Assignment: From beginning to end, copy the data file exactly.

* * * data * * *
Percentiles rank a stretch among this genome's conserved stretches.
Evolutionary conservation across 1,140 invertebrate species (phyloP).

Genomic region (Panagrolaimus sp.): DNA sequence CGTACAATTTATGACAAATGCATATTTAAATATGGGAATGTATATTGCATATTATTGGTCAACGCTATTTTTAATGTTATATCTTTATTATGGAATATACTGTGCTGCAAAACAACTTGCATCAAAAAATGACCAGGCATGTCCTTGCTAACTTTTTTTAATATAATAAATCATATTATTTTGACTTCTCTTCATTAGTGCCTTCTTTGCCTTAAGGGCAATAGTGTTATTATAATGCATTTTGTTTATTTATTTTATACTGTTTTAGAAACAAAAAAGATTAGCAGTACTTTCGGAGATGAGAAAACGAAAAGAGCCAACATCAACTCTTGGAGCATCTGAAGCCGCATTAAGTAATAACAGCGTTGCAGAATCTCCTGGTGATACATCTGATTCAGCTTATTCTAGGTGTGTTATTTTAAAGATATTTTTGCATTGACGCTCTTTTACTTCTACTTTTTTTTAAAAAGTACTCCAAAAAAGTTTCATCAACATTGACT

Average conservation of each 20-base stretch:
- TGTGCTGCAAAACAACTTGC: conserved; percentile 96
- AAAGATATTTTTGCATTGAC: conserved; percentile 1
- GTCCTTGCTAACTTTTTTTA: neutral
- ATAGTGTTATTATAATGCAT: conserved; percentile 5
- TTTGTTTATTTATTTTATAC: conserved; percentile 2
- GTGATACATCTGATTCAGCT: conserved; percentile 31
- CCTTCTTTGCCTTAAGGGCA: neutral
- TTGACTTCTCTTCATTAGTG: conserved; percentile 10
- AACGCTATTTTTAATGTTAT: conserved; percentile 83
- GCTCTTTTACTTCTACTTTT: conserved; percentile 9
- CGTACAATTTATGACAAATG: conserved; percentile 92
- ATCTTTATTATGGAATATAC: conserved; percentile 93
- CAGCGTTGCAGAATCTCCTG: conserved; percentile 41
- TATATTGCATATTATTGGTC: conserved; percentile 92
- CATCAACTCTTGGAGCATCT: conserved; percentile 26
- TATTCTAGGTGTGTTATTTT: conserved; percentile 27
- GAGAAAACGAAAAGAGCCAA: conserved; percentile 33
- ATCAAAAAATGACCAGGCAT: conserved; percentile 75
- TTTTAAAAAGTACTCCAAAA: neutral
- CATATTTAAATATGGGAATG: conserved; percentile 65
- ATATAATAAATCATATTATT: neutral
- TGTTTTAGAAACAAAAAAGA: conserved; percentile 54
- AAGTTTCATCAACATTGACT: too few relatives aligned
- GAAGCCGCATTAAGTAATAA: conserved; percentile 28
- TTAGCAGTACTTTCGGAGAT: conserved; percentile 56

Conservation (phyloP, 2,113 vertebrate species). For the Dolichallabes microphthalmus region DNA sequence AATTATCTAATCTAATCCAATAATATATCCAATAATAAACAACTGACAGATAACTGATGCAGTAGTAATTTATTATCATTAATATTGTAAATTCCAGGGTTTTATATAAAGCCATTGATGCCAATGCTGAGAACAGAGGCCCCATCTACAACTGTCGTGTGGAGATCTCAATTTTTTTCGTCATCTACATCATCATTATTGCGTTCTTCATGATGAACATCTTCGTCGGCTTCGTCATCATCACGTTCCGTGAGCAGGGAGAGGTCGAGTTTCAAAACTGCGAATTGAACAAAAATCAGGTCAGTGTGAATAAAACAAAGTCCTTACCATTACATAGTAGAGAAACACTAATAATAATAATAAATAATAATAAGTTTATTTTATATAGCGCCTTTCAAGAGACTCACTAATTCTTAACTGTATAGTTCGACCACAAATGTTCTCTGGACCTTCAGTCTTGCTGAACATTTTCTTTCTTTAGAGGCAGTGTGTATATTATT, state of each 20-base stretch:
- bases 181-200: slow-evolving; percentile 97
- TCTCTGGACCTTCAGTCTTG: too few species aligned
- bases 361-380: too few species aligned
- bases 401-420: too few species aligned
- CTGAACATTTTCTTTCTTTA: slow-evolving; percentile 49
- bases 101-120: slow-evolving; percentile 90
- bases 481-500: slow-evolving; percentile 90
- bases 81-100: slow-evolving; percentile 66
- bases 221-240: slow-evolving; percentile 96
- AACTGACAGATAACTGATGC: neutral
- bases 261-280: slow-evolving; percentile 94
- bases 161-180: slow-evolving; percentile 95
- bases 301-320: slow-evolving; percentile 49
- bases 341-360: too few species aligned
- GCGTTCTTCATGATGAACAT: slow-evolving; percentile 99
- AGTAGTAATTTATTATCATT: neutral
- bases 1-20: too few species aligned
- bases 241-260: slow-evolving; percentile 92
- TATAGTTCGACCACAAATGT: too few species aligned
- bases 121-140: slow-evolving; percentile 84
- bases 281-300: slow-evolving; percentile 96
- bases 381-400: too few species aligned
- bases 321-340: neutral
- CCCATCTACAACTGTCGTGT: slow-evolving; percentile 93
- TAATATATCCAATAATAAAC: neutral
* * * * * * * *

Percentiles rank a stretch among this genome's conserved stretches.
Evolutionary conservation across 1,140 invertebrate species (phyloP).

Genomic region (Panagrolaimus sp.): DNA sequence CGTACAATTTATGACAAATGCATATTTAAATATGGGAATGTATATTGCATATTATTGGTCAACGCTATTTTTAATGTTATATCTTTATTATGGAATATACTGTGCTGCAAAACAACTTGCATCAAAAAATGACCAGGCATGTCCTTGCTAACTTTTTTTAATATAATAAATCATATTATTTTGACTTCTCTTCATTAGTGCCTTCTTTGCCTTAAGGGCAATAGTGTTATTATAATGCATTTTGTTTATTTATTTTATACTGTTTTAGAAACAAAAAAGATTAGCAGTACTTTCGGAGATGAGAAAACGAAAAGAGCCAACATCAACTCTTGGAGCATCTGAAGCCGCATTAAGTAATAACAGCGTTGCAGAATCTCCTGGTGATACATCTGATTCAGCTTATTCTAGGTGTGTTATTTTAAAGATATTTTTGCATTGACGCTCTTTTACTTCTACTTTTTTTTAAAAAGTACTCCAAAAAAGTTTCATCAACATTGACT

Average conservation of each 20-base stretch:
- TGTGCTGCAAAACAACTTGC: conserved; percentile 96
- AAAGATATTTTTGCATTGAC: conserved; percentile 1
- GTCCTTGCTAACTTTTTTTA: neutral
- ATAGTGTTATTATAATGCAT: conserved; percentile 5
- TTTGTTTATTTATTTTATAC: conserved; percentile 2
- GTGATACATCTGATTCAGCT: conserved; percentile 31
- CCTTCTTTGCCTTAAGGGCA: neutral
- TTGACTTCTCTTCATTAGTG: conserved; percentile 10
- AACGCTATTTTTAATGTTAT: conserved; percentile 83
- GCTCTTTTACTTCTACTTTT: conserved; percentile 9
- CGTACAATTTATGACAAATG: conserved; percentile 92
- ATCTTTATTATGGAATATAC: conserved; percentile 93
- CAGCGTTGCAGAATCTCCTG: conserved; percentile 41
- TATATTGCATATTATTGGTC: conserved; percentile 92
- CATCAACTCTTGGAGCATCT: conserved; percentile 26
- TATTCTAGGTGTGTTATTTT: conserved; percentile 27
- GAGAAAACGAAAAGAGCCAA: conserved; percentile 33
- ATCAAAAAATGACCAGGCAT: conserved; percentile 75
- TTTTAAAAAGTACTCCAAAA: neutral
- CATATTTAAATATGGGAATG: conserved; percentile 65
- ATATAATAAATCATATTATT: neutral
- TGTTTTAGAAACAAAAAAGA: conserved; percentile 54
- AAGTTTCATCAACATTGACT: too few relatives aligned
- GAAGCCGCATTAAGTAATAA: conserved; percentile 28
- TTAGCAGTACTTTCGGAGAT: conserved; percentile 56

Conservation (phyloP, 2,113 vertebrate species). For the Dolichallabes microphthalmus region DNA sequence AATTATCTAATCTAATCCAATAATATATCCAATAATAAACAACTGACAGATAACTGATGCAGTAGTAATTTATTATCATTAATATTGTAAATTCCAGGGTTTTATATAAAGCCATTGATGCCAATGCTGAGAACAGAGGCCCCATCTACAACTGTCGTGTGGAGATCTCAATTTTTTTCGTCATCTACATCATCATTATTGCGTTCTTCATGATGAACATCTTCGTCGGCTTCGTCATCATCACGTTCCGTGAGCAGGGAGAGGTCGAGTTTCAAAACTGCGAATTGAACAAAAATCAGGTCAGTGTGAATAAAACAAAGTCCTTACCATTACATAGTAGAGAAACACTAATAATAATAATAAATAATAATAAGTTTATTTTATATAGCGCCTTTCAAGAGACTCACTAATTCTTAACTGTATAGTTCGACCACAAATGTTCTCTGGACCTTCAGTCTTGCTGAACATTTTCTTTCTTTAGAGGCAGTGTGTATATTATT, state of each 20-base stretch:
- bases 181-200: slow-evolving; percentile 97
- TCTCTGGACCTTCAGTCTTG: too few species aligned
- bases 361-380: too few species aligned
- bases 401-420: too few species aligned
- CTGAACATTTTCTTTCTTTA: slow-evolving; percentile 49
- bases 101-120: slow-evolving; percentile 90
- bases 481-500: slow-evolving; percentile 90
- bases 81-100: slow-evolving; percentile 66
- bases 221-240: slow-evolving; percentile 96
- AACTGACAGATAACTGATGC: neutral
- bases 261-280: slow-evolving; percentile 94
- bases 161-180: slow-evolving; percentile 95
- bases 301-320: slow-evolving; percentile 49
- bases 341-360: too few species aligned
- GCGTTCTTCATGATGAACAT: slow-evolving; percentile 99
- AGTAGTAATTTATTATCATT: neutral
- bases 1-20: too few species aligned
- bases 241-260: slow-evolving; percentile 92
- TATAGTTCGACCACAAATGT: too few species aligned
- bases 121-140: slow-evolving; percentile 84
- bases 281-300: slow-evolving; percentile 96
- bases 381-400: too few species aligned
- bases 321-340: neutral
- CCCATCTACAACTGTCGTGT: slow-evolving; percentile 93
- TAATATATCCAATAATAAAC: neutral